Photos and words by Shantel Dickerson
Colombia is the second largest producer of ‘panela’ in the world. But what even is panela? Panela is unrefined, non-centrigual sugar. If you live anywhere outside parts of Latin America, Asia, or Africa, chances are you have never even heard of it. Take a look at the photos below to see the step-by-step process of one of San Rafael´s small-farm panela productions.
1. The whole process begins with harvesting the sugar cane. Sugar cane is almost exclusively cultivated on small scale, family farms. Farmers bundle up their harvests and take them to local sugar mills. At the mill, each farmer is given a quote that represents how many kilograms of panela their bundle of sugar cane will be worth.
2. Mill workers across Colombia endure a rather ineffiecient production process. Due to the lack of technological advancement, most mills have been using traditional machines for decades.
3. The gears in the previous photo are powered by a massive water mill. Antioquia has no shortage of water, which makes it an excellent resource for the farming community. In the case of this farm, the mill workers built a small aqua duct that diverts water away from the nearby river, to the mill.
4. The mill workers are pictured here feeding the sugar cane through traditional machines that crush the plant and produce sugar can juice.
5. After the sugar cane has been crushed, it is called ‘bagasse’. But the mill workers aren’t done with it just yet!
6. Manuel Giraldo, one of the adventure leaders at Eco Language, is pictured here speaking about bagasse. Due to its combustible properties, bagasse is set aside to dry and later used for fuel in the heating and evaporation processes of the sugar cane juice.
7. Sugar cane juice is rich in antioxidants. Around the world, it is known to have several positive effects on our immunity to disease and infection. Supposedly, even diabetics can drink sugar cane juice, as it does not affect glucose levels the same way refined sugar does.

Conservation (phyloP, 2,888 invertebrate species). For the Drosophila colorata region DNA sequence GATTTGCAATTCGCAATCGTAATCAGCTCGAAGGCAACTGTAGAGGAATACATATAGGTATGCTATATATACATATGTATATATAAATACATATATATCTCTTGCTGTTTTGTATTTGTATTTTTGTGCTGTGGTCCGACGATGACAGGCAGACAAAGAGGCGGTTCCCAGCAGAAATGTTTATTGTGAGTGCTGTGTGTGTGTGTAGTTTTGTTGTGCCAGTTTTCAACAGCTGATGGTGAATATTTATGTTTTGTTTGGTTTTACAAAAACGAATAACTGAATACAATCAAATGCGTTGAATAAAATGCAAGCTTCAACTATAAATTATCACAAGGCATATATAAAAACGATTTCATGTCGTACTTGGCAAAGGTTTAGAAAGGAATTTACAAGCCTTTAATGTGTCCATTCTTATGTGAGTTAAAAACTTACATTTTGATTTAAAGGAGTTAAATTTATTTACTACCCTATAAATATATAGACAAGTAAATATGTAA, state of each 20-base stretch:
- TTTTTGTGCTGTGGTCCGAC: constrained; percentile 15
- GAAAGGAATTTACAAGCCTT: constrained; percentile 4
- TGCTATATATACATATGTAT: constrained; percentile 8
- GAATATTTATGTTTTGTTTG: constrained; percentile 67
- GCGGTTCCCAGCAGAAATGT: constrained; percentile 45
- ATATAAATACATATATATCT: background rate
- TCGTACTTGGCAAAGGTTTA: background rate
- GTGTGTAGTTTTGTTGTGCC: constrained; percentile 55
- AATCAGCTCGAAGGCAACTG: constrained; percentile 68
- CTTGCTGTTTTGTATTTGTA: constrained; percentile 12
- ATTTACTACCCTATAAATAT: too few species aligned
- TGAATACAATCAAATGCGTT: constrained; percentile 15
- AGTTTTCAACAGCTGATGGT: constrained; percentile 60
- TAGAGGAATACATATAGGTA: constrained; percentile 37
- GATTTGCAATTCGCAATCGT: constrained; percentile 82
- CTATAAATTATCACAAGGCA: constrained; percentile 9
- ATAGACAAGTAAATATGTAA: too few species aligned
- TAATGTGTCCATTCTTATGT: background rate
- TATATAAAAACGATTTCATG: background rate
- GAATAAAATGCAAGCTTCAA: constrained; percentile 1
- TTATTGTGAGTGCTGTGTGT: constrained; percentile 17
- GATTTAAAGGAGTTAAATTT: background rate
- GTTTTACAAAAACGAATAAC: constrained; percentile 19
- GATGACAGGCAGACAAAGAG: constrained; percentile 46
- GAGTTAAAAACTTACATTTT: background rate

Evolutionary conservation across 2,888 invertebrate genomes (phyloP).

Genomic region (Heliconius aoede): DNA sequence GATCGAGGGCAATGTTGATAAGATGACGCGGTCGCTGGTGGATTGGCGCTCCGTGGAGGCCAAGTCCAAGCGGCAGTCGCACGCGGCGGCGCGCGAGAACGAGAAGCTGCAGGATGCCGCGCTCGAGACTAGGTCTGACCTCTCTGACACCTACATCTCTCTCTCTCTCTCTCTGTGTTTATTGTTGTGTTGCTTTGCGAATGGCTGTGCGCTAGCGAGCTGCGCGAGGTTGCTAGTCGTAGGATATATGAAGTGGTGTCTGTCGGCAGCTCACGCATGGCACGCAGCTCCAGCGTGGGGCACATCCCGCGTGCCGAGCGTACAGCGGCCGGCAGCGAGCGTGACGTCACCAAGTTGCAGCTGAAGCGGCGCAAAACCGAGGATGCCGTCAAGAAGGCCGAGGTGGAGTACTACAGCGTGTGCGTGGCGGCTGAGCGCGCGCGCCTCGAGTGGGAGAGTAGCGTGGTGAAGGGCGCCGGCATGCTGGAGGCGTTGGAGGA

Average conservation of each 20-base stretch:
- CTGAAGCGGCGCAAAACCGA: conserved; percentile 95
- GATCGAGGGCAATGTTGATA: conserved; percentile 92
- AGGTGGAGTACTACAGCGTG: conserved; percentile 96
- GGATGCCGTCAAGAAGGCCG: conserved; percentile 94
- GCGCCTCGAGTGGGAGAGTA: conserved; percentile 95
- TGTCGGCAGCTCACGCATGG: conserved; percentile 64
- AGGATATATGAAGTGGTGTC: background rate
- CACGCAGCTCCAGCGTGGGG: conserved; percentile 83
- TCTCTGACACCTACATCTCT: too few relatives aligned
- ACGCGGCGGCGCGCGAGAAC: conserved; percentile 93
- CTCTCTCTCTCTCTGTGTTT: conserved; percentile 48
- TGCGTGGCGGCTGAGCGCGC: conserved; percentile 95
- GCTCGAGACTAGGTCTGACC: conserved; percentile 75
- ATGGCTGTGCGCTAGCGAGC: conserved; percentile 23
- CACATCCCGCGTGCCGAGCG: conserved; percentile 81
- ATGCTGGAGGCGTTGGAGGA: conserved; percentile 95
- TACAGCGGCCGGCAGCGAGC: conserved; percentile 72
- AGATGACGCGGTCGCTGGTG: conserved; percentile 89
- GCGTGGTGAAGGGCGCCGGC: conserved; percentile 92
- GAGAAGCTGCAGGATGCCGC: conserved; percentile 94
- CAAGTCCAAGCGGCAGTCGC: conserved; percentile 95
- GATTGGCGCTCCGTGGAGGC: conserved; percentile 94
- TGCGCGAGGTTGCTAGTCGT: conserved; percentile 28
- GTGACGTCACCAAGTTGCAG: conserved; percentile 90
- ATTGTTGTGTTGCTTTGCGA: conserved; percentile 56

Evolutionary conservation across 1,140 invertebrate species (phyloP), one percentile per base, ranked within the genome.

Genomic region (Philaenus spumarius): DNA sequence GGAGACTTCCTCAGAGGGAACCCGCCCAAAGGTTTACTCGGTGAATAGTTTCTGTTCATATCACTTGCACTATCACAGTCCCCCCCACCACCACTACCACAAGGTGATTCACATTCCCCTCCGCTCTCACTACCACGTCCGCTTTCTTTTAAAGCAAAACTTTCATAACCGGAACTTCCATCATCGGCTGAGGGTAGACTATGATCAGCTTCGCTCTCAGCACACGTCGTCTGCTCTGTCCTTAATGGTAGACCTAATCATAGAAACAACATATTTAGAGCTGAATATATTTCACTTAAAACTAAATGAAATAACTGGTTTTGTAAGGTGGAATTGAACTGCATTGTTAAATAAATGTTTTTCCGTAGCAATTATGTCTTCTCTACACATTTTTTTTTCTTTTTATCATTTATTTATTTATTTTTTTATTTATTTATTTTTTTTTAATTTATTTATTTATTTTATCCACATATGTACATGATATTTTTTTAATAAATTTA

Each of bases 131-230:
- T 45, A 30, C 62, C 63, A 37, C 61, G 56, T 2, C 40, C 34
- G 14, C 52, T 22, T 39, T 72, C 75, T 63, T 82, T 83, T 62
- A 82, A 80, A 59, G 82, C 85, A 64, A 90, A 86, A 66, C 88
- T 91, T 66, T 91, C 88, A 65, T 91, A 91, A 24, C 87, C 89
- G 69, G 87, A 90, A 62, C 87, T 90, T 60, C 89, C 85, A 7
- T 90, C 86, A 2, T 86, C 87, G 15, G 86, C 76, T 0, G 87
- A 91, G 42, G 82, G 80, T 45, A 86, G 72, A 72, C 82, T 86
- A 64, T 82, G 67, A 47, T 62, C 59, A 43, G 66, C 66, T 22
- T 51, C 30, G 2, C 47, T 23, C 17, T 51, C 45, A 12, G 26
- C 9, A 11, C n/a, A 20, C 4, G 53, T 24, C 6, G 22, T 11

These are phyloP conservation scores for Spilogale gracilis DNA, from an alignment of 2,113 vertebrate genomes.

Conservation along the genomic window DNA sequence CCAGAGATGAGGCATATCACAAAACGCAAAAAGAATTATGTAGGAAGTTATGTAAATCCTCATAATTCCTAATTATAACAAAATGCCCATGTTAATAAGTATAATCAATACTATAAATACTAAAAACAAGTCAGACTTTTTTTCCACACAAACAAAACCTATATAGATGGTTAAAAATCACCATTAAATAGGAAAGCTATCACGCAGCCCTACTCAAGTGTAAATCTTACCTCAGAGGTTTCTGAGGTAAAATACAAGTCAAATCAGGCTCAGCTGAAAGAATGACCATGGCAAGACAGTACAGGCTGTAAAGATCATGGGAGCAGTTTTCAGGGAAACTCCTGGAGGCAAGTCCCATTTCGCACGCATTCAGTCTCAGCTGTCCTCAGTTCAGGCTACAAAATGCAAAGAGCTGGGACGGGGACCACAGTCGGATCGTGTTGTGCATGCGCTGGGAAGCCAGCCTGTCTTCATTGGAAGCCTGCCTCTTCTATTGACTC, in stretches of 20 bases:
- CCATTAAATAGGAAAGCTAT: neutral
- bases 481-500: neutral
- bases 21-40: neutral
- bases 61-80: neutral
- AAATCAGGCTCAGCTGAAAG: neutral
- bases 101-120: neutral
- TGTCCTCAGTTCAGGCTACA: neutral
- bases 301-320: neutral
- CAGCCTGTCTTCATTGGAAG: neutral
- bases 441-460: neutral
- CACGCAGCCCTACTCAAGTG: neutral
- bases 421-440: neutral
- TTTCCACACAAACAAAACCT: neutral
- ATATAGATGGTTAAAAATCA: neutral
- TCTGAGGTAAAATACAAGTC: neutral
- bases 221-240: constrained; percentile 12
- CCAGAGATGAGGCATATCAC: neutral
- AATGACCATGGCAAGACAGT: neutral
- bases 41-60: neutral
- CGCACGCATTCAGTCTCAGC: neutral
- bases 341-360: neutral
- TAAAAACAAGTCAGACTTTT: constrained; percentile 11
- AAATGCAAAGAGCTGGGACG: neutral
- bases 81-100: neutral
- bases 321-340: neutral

8. The sugar cane juice then enters the factory and is poured into a metal vat. It is transferred from one metal vat to another; each time increasing in temperature. In the final vat, pictured above, the sugar cane juice has condensed into a thick, carmelized sauce.
9. It is then poured into an unheated bin. In this photo, Manuel explains the importance behind stirring the sugary, hot liquid, so that it solidifies evenly.
10. Once the liquid solidifies, it takes a dough like, granulated form. The mill workers pack this carmelized dough into little bowls.
11. Using the bowls, the mill workers place the dough into various wooden molds.
12. After the panela has had some time to set, they remove the molds. The panela is then individually packaged and either given back to the farmers, or sold in local stores. In the home, it is used like any other sweetner: in coffee, baked goods, typical Colombian juices, and ‘agua de panela’ (sweetened water used to make lemonade and hot chocolate, among many other things).